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Community pharmacy’s high-stakes pushback against the powerful pharmacy benefit management lobby continues.
Last Wednesday, independent pharmacy owners rallied with lawmakers on Capitol Hill in support of several “patient-friendly” bills now before Congress. Among them: the bipartisan Pharmacy Competition and Consumer Choice Act (S. 1058), co-sponsored by Sen. Mark Pryor, D-Okla., and Rep. Cathy McMorris Rodgers, R-Wash. The bill, which includes provisions requiring transparency by PBMs in pharmacy audits, also has the strong backing of the National Association of Chain Drug Stores.
On Capitol Hill, independents also voiced support for the Preserving Our Hometown Independent Pharmacies Act (H.R.1946), introduced in the House by Rep. Tom Marino, R-Pa. The National Community Pharmacists Association's CEO Doug Hoey called both legislative proposals “common-sense, bipartisan bills” that would “rein in some of the most egregious behavior of pharmacy benefit managers [and] help level contract negotiations between PBMs and pharmacies.”
On Friday, the chain pharmacy lobby again weighed into the debate over the power of PBMs, endorsing the newly enacted Pharmacy Audit Integrity Act in Alabama. NACDS president and CEO Steve Anderson asserted the new law also would “ensure transparency in the PBM audit process.”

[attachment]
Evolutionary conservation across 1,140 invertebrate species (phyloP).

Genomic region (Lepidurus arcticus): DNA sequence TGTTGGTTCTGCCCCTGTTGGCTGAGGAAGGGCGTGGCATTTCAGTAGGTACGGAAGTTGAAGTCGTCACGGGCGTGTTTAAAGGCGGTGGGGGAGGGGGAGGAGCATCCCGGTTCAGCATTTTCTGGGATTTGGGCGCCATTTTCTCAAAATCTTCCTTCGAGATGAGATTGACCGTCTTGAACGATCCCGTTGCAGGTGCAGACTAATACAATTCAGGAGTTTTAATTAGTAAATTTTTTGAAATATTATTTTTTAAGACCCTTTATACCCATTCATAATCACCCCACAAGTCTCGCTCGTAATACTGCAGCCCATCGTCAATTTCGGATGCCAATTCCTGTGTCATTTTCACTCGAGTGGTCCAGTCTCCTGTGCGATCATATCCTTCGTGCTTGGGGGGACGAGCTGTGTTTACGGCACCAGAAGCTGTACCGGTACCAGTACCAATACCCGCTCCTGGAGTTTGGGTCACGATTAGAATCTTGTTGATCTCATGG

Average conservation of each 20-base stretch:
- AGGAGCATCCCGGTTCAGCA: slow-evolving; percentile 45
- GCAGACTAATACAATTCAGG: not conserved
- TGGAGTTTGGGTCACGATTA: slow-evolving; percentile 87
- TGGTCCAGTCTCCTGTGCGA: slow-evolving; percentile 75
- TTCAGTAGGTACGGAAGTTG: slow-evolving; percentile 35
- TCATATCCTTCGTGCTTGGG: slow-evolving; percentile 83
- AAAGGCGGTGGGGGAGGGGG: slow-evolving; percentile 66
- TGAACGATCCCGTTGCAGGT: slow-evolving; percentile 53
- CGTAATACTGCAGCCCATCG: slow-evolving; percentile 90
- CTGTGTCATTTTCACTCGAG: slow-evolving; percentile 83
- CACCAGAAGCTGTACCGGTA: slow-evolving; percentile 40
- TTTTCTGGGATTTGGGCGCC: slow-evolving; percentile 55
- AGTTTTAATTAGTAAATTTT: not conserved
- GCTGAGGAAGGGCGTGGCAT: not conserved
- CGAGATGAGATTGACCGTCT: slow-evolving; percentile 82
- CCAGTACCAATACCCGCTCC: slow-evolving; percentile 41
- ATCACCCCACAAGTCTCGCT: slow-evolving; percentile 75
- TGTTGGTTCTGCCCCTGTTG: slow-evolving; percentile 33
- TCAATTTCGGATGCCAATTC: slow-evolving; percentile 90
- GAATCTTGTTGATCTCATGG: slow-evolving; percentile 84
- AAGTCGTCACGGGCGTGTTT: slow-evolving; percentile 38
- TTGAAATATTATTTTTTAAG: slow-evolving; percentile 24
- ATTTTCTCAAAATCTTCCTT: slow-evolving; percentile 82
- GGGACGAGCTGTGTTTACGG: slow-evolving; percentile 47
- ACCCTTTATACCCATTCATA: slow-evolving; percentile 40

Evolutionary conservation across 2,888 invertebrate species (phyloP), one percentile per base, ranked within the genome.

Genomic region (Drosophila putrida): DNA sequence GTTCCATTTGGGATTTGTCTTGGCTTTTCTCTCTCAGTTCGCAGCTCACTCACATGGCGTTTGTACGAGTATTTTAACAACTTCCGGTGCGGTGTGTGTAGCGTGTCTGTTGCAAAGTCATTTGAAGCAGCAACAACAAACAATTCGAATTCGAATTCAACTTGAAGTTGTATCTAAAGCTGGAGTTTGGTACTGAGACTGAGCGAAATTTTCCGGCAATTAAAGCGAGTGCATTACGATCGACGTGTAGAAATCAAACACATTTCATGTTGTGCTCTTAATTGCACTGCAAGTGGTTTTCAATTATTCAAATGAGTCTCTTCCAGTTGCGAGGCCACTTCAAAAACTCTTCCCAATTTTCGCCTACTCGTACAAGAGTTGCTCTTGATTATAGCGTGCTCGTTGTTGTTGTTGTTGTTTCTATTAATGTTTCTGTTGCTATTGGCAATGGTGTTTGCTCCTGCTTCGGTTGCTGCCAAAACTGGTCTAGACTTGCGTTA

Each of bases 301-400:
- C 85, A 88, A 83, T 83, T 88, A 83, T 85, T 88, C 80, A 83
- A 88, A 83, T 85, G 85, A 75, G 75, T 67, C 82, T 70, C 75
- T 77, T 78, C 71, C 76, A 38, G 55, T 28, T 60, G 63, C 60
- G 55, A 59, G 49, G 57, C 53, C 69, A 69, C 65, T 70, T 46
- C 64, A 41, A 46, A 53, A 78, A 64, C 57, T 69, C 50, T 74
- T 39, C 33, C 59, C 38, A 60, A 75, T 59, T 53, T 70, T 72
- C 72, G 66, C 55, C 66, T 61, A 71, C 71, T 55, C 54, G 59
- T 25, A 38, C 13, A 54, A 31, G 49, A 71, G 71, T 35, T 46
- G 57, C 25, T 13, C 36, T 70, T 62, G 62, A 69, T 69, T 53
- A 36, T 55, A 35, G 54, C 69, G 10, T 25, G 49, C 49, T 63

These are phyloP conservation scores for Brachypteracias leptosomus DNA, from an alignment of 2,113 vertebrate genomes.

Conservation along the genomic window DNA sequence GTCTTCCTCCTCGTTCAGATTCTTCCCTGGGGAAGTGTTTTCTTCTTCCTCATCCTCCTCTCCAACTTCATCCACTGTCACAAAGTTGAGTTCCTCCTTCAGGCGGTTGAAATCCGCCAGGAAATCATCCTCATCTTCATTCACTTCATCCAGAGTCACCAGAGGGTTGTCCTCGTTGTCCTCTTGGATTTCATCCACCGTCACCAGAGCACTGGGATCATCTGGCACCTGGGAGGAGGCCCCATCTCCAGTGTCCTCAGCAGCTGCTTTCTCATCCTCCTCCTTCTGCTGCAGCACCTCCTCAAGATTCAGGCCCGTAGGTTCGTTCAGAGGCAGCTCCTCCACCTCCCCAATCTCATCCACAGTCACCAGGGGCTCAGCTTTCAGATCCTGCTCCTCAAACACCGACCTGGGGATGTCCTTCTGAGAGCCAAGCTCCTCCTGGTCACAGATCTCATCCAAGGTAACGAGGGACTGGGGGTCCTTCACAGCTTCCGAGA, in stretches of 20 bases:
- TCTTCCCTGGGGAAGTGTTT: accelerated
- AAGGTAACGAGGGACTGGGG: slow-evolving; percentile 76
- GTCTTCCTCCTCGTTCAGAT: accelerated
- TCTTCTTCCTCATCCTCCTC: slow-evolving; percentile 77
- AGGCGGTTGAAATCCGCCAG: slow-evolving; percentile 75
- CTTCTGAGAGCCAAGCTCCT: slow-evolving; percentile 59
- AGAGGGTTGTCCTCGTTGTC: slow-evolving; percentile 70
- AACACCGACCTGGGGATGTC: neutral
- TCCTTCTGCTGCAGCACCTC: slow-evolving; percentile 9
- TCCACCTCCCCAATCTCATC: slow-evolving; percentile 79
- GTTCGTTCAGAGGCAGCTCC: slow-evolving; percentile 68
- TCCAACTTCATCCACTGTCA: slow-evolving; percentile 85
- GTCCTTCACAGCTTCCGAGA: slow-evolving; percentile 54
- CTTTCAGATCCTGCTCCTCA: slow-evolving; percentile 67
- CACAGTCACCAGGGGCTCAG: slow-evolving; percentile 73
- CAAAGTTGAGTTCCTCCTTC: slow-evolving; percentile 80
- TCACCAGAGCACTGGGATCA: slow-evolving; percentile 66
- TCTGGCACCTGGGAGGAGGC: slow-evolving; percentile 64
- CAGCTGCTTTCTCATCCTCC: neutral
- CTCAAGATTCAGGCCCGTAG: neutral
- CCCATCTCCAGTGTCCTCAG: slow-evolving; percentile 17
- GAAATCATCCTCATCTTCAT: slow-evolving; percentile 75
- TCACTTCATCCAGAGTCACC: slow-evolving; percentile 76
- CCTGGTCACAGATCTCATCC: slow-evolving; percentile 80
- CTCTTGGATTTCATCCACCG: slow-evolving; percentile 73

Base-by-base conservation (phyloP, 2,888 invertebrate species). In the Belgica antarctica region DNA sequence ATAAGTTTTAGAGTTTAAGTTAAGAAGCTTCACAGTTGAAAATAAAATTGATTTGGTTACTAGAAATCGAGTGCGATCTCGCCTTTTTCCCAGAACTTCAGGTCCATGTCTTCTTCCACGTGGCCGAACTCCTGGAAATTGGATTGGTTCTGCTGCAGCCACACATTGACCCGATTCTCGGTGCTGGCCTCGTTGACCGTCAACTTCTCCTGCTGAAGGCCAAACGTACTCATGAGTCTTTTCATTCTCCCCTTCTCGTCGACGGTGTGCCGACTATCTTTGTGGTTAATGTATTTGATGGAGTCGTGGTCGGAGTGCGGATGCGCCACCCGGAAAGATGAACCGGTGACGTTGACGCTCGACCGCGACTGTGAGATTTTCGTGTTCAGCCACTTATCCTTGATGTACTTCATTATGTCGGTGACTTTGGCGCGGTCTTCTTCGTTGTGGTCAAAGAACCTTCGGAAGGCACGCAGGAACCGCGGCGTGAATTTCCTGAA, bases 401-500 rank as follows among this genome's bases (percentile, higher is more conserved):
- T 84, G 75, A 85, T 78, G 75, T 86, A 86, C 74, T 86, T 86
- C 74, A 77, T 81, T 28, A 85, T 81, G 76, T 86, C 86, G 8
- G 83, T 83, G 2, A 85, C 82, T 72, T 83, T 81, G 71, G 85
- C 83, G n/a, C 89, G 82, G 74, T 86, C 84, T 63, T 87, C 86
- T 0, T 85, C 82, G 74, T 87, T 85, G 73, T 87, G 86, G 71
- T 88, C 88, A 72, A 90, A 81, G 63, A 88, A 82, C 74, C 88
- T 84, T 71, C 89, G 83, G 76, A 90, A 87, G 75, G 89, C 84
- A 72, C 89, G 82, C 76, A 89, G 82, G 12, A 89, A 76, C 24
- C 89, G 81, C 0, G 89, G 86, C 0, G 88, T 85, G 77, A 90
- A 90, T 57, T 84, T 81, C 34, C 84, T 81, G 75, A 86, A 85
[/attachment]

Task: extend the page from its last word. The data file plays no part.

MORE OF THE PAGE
Meanwhile, retail pharmacy operators will have to be vigilant in their efforts to keep their own houses in order while they draw attention to PBM industry practices and billing methods. The Department of Health and Human Services' Office of the Inspector General is looking at possible fraud by a relatively small proportion of community pharmacies that fill prescriptions for seniors under the Medicare Part D drug benefit program.
The OIG issued a report last Thursday under the disturbing title, “Retail Pharmacies with Questionable Part D Billing.” That prompted a quick response from Hoey, who noted that “for approximately 96% of community pharmacies the OIG report identified no ‘questionable’ billing.”
What’s more, NCPA’s top executive said, “Regarding the small percentage of pharmacies that the OIG report focuses on, it lacks sufficient detail to evaluate the medical legitimacy and appropriateness of the claims reviewed.”
Let us know what you think. Is pharmacy fraud a widespread and legitimate cause for concern by Medicare administrators and federal budget overseers? Or is much of the problem due simply to factors outside the control of pharmacies, particularly independent owner/operators, who “struggle to comply with a wide array of inconsistent oversight and auditing requirements,” in Hoey’s words?